Work is a part of life that practically every adult has to commit a significant portion of their week to.
In an ideal scenario, working-class individuals would tend to their careers in a healthy environment, which would include a clear balance between work life and personal life.
Unfortunately, that is not always the case, and the workplace is one that puts many individuals into stressful situations.
Stress is a normal part of working life, and because of this, many workers struggle to cope with the stresses placed upon them in their day-to-day.
If you work in a stressful environment, you may benefit from learning about healthy coping mechanisms for managing life in the workplace.
Schedule Your Sessions For The Right Time
Ideally, therapy sessions are best suited for times when you’re not scrambling to get things done.
If you’re attending therapy in the middle of the workday and you’re already highly distracted, you’re likely to have a difficult time keeping your focus on your session.
Try to schedule therapy sessions at a time when you don’t have anything important to do right before or right after your meeting.
This will give you time to take a deep breath, focus, and get the most out of therapy.
Don’t Be Afraid To Share
It’s easy to feel intimidated or be afraid that your therapist may judge you for talking about what’s on your mind.
Your therapist is a professional with hundreds of clinical hours in their past, and the work that they do relies strongly on having a lack of personal judgment.
Licensed therapists have come across so many different individuals and problems they face, so the issue you feel like discussing has likely been brought to the therapist many times before.
Speak openly during therapy sessions, and do your best to push past your fear of judgment.
Work On Yourself Outside of Therapy
When trying to come up with how to get the most out of therapy, many individuals make the mistake of viewing therapy as a single time-slot in their week.
It’s just as important to assess your thoughts and feelings outside of therapy.
Try picking up on habits that concern you, stress triggers, and random thoughts that come into your mind.
Be mindful of the way you feel throughout the rest of the week, and if you think about something that you’d like to discuss when you’re out of therapy, make a note of it.
Keep A Journal
Many licensed therapists will recommend journaling as a way to be in touch with your thoughts, emotions, and actions throughout your week.
Journaling is a great way to track the goings-on in your life, and it can allow you to organize your thoughts between therapy sessions.
To get the most out of therapy, it’s important to be your authentic self during your sessions.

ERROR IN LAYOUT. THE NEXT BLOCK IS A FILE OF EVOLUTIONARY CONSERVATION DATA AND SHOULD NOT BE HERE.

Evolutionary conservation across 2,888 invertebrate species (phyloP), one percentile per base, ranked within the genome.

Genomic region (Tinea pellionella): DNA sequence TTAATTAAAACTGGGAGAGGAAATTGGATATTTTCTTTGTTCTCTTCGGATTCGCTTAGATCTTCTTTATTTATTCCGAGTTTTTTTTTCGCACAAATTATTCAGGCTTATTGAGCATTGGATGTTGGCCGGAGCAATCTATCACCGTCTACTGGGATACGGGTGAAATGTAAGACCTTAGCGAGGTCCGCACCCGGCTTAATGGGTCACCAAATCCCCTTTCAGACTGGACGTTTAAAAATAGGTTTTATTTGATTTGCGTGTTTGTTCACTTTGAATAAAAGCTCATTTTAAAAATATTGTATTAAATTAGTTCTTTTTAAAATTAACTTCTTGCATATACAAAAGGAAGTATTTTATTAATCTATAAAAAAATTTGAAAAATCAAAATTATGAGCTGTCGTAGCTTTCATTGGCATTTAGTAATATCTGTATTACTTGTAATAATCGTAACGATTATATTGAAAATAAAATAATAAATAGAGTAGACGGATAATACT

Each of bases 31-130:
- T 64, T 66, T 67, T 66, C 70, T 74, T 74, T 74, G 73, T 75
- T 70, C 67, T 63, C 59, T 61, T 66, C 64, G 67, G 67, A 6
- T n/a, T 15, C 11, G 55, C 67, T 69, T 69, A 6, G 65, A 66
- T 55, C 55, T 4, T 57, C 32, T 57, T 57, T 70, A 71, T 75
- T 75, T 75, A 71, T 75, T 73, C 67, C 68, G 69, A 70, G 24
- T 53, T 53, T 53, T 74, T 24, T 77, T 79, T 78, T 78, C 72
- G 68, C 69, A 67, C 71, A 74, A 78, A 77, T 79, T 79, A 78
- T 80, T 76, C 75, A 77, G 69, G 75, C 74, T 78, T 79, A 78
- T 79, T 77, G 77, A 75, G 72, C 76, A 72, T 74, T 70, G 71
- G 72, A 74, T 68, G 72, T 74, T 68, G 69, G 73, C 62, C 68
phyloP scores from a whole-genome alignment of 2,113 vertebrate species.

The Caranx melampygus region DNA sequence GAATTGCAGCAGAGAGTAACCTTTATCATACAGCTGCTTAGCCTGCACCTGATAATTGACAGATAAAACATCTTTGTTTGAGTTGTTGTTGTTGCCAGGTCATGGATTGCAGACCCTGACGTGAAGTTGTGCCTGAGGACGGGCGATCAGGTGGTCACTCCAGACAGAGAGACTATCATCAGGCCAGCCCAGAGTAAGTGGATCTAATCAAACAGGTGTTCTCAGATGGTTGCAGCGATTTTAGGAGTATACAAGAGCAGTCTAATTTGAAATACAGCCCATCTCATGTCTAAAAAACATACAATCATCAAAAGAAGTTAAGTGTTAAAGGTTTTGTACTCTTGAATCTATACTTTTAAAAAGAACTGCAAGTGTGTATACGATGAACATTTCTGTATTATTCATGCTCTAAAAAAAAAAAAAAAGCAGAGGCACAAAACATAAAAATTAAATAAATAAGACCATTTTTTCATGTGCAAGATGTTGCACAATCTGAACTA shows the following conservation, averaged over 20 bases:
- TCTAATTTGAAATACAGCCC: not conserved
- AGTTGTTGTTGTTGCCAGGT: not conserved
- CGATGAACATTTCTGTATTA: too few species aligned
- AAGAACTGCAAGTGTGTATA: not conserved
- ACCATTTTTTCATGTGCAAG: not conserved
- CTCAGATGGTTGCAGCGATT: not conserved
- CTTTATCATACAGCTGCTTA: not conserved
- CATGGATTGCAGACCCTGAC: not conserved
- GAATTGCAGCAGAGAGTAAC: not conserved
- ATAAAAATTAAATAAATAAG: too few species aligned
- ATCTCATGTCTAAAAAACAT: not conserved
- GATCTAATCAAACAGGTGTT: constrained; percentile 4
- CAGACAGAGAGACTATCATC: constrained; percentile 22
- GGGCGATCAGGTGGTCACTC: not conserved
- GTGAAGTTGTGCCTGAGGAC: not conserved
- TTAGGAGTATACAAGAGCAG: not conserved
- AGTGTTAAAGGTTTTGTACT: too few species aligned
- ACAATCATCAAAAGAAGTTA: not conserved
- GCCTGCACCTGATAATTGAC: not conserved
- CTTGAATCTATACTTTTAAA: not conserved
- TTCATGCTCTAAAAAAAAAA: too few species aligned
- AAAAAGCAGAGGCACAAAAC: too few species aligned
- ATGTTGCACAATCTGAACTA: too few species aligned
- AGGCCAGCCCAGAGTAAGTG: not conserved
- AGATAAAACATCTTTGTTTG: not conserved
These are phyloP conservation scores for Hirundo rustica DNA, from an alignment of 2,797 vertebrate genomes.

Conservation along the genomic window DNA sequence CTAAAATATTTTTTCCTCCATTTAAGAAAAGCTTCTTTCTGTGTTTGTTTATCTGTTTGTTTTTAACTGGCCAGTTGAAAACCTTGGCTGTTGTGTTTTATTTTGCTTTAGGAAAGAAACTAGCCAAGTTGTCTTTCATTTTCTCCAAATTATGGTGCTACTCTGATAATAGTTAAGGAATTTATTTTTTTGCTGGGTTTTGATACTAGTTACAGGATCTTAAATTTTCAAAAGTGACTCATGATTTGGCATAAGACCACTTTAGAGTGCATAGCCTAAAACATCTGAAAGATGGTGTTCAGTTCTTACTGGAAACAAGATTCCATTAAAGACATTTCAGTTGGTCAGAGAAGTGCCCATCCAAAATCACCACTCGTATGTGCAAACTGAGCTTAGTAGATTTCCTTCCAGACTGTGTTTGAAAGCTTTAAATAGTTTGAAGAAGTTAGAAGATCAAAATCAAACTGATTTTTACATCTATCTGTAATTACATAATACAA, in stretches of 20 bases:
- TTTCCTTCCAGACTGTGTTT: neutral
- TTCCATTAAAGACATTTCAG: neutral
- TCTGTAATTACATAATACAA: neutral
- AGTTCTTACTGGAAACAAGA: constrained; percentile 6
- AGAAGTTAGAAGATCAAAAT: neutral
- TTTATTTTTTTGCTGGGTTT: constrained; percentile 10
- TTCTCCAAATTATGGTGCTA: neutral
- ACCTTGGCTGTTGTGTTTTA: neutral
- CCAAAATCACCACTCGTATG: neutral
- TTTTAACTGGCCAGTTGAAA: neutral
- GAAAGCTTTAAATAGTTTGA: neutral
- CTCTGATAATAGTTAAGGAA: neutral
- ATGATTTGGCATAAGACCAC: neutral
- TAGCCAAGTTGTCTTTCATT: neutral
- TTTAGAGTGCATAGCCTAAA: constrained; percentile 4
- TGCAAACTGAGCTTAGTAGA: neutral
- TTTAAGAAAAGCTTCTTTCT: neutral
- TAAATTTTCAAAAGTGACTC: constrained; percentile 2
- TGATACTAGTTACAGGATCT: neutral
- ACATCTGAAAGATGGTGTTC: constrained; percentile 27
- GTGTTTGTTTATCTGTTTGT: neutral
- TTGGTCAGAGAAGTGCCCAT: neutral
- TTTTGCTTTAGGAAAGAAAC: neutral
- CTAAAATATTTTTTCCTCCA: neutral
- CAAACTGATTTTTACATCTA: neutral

It’s normal to try being on your best behavior when you speak to a professional, especially for the first time, but it may not be a benefit when it comes to therapy.
During your sessions, do your best to avoid hiding the real you.
Allow your genuine emotions to be present, offer your honest opinions, and say what’s truly on your mind instead of worrying about how you’re going to be perceived.
Be Aware Who You Tell About Therapy
This step is not to suggest that there is any shame in seeing a therapist, but having boundaries between those around you and the details of your sessions is a good idea.
While there is nothing at all wrong with seeking therapy, what you discuss should be between yourself and your therapist for the most part.
Often, when an individual shares significantly about their therapy sessions, the people receiving this information will take it as an invitation to offer advice and commentary.
Unless these individuals are also licensed therapists, their advice may not be helpful.
It’s best to keep the majority of your session content private, only sharing key pieces of information with individuals that you truly trust.
Set Your Expectations
While therapy is meant to help individuals improve their thought process and the behaviors they struggle with, it doesn’t happen in a day.
Do not expect to have the issues that you face resolved in a single session.
There is a good reason why therapy is a long-term process, and it’s impossible to “fix” everything without investing time and effort.
Remember that therapy is about small steps, getting to know oneself, and developing behaviors based on the work that has been put in by the collaboration efforts of yourself and your therapist.
If you’d like to seek support for your mental health needs, you’re welcome to contact our offices as soon as you’re ready. We’ve helped many people struggling with workplace stress, and we would be honored to help you, too.
Please feel free to book a complimentary 20-minute consultation with one of our licensed therapists if you know who you would like to work with, or you can book a consult call with our center’s clinical intake coordinator who will match you to the best-fitting therapist for your clinical and logistical needs.